52. Caps on LTV ratios may become less binding when house prices (valuations) increase. This would become particularly evident during a strong cyclical upswing in prices. It raises concerns about the longer-term effectiveness of LTV requirements, as successive tightening of the cap may be necessary to achieve the same level of constraint.

53. Income-based ratios, such as a loan-to-income (LTI) ratio or the broader debt-to-income (DTI) ratio, share some of the transmission channels of an LTV, but become more binding when housing prices (and mortgage loans) grow faster than households’ disposable income. This automatic stabilizer feature allows the LTI/DTI to remain more effective through upswings in the cycle, helping, for example, to smooth credit booms. Another option is to implement a debt-service-to-income (DSTI) ratio. Low DSTI’s enhance the borrower’s ability to withstand shocks, being associated with lower delinquency rates. A concern is that during periods of cyclically low interest rates, the DSTI may itself be low but borrowers are vulnerable to rising interest rates. Assessing borrowers at a higher interest rate (i.e., adding an interest rate buffer to serviceability assessments) protects against this risk. As discussed in section B, Australian lenders implement serviceability assessments and, in recent years, have emphasized the NIS, which incorporates a broader range of household expenses in their assessment.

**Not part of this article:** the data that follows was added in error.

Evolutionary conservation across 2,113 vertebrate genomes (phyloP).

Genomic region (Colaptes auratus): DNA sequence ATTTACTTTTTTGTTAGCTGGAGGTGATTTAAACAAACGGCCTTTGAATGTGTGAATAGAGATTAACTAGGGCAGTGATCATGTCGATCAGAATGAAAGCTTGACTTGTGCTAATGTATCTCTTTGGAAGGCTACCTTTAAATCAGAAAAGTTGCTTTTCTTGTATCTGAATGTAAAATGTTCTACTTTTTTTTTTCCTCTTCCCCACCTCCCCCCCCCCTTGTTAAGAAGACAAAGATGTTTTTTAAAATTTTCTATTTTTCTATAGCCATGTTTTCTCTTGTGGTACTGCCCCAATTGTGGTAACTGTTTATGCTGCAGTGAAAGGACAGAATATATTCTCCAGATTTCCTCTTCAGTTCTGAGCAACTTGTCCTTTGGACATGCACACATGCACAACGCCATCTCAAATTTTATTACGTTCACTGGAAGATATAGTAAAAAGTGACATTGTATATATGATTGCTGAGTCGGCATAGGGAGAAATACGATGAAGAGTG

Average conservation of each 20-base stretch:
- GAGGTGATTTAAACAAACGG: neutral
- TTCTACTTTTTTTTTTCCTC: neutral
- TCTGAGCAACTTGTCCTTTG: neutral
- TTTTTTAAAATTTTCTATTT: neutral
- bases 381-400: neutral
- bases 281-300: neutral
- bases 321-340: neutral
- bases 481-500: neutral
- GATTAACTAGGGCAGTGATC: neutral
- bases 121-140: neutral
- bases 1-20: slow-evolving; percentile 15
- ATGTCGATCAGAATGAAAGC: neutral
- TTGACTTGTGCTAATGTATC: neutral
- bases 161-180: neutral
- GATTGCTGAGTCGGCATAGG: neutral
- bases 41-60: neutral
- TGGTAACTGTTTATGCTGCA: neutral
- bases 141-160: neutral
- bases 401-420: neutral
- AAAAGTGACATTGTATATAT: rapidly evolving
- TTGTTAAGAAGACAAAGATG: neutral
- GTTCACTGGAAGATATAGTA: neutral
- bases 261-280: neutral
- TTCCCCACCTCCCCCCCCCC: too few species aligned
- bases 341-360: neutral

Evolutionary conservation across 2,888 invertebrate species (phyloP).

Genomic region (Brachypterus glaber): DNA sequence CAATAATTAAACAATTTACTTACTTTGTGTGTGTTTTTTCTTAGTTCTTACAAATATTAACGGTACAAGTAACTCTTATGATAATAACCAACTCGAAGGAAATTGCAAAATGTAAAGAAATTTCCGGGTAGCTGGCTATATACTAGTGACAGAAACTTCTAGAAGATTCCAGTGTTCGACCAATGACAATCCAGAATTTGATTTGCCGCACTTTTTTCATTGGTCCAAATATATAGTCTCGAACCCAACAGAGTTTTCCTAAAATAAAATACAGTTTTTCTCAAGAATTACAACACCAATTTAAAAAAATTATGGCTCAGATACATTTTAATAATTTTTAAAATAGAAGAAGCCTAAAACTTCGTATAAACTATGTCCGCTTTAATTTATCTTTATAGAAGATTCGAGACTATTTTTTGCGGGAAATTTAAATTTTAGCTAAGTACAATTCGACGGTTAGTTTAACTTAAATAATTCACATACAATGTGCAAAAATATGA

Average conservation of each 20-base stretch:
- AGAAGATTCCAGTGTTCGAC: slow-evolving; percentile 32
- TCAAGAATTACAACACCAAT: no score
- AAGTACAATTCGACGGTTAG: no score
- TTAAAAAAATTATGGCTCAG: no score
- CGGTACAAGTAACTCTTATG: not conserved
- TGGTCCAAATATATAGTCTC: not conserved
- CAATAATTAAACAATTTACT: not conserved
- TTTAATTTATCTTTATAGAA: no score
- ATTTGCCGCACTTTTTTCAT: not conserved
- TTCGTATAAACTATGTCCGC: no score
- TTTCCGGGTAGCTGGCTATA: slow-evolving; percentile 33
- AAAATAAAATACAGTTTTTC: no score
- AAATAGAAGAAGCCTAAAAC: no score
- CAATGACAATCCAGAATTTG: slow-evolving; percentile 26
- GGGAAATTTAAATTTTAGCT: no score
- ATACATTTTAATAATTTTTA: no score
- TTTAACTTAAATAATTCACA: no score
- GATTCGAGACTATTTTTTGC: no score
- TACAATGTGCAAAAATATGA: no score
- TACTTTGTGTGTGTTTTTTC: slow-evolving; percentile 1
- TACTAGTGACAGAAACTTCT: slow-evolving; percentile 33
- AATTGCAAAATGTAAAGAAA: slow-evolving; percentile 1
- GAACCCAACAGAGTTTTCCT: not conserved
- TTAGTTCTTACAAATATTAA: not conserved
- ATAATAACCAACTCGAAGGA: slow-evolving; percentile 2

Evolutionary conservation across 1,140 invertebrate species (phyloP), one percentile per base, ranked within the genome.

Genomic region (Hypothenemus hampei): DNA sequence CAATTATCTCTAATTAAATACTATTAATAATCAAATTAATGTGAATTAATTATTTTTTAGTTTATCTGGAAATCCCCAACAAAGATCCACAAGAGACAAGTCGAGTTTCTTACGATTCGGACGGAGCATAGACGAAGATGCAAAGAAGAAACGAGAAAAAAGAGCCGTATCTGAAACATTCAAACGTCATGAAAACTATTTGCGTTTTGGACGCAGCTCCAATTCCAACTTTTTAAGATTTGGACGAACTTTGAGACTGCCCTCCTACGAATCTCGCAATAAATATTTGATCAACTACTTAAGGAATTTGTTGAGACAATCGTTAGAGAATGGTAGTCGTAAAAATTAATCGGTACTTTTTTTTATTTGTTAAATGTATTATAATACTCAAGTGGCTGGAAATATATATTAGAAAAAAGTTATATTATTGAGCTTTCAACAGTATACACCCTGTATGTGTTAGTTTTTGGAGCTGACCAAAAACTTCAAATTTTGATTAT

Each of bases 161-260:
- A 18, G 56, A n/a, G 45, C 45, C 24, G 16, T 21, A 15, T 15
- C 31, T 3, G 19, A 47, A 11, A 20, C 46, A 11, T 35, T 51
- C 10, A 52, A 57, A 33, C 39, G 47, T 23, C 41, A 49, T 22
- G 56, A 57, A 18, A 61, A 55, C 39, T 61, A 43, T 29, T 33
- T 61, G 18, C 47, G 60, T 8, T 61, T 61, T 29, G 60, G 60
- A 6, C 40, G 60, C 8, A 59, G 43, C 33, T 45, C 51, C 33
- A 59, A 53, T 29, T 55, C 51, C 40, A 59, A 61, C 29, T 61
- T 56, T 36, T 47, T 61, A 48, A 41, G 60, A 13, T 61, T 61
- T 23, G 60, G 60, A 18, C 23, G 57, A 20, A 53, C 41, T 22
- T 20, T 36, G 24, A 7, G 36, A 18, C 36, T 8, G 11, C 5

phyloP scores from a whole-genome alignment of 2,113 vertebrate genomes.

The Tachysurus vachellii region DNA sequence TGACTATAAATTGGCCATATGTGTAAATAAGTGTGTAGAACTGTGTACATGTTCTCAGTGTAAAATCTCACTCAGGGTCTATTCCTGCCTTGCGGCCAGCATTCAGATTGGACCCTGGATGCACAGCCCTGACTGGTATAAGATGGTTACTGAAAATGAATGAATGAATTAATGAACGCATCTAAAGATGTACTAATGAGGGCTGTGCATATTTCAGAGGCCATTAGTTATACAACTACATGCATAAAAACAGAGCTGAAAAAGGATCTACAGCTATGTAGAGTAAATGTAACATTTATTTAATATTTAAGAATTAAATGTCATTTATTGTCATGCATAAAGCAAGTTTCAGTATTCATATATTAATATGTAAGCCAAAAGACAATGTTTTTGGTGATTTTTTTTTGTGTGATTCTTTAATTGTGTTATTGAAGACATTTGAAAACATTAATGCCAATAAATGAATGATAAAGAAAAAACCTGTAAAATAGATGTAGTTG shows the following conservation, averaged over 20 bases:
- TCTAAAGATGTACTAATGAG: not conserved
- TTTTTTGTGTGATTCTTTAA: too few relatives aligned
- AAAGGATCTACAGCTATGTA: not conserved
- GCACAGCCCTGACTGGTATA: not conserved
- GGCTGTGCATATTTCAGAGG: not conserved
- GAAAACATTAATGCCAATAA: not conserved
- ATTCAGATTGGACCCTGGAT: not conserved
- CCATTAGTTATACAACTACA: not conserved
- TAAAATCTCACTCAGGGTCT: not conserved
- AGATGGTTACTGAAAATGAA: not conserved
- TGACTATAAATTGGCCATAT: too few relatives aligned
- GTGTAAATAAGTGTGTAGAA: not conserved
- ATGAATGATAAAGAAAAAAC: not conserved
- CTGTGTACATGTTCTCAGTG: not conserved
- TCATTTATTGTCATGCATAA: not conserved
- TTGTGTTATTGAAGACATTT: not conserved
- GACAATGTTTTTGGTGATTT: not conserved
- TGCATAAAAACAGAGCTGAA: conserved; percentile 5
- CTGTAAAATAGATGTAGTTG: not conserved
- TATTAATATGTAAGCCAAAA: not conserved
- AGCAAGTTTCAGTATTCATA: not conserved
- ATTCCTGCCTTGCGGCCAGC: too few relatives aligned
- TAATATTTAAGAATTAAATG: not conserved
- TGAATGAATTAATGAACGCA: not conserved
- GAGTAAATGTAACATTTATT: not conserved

54. Borrower-based credit constraints can be relaxed to help offset feedback loops that might occur between falls in credit and house prices. These instruments can therefore be used as a cyclical macroprudential tool but clearly, care must be taken not to encourage a potentially damaging decline in lending standards. Evidence on loosening such standards remains relatively limited, although, as noted in Annex II, New Zealand recently lowered constraints associated with its LTV requirements.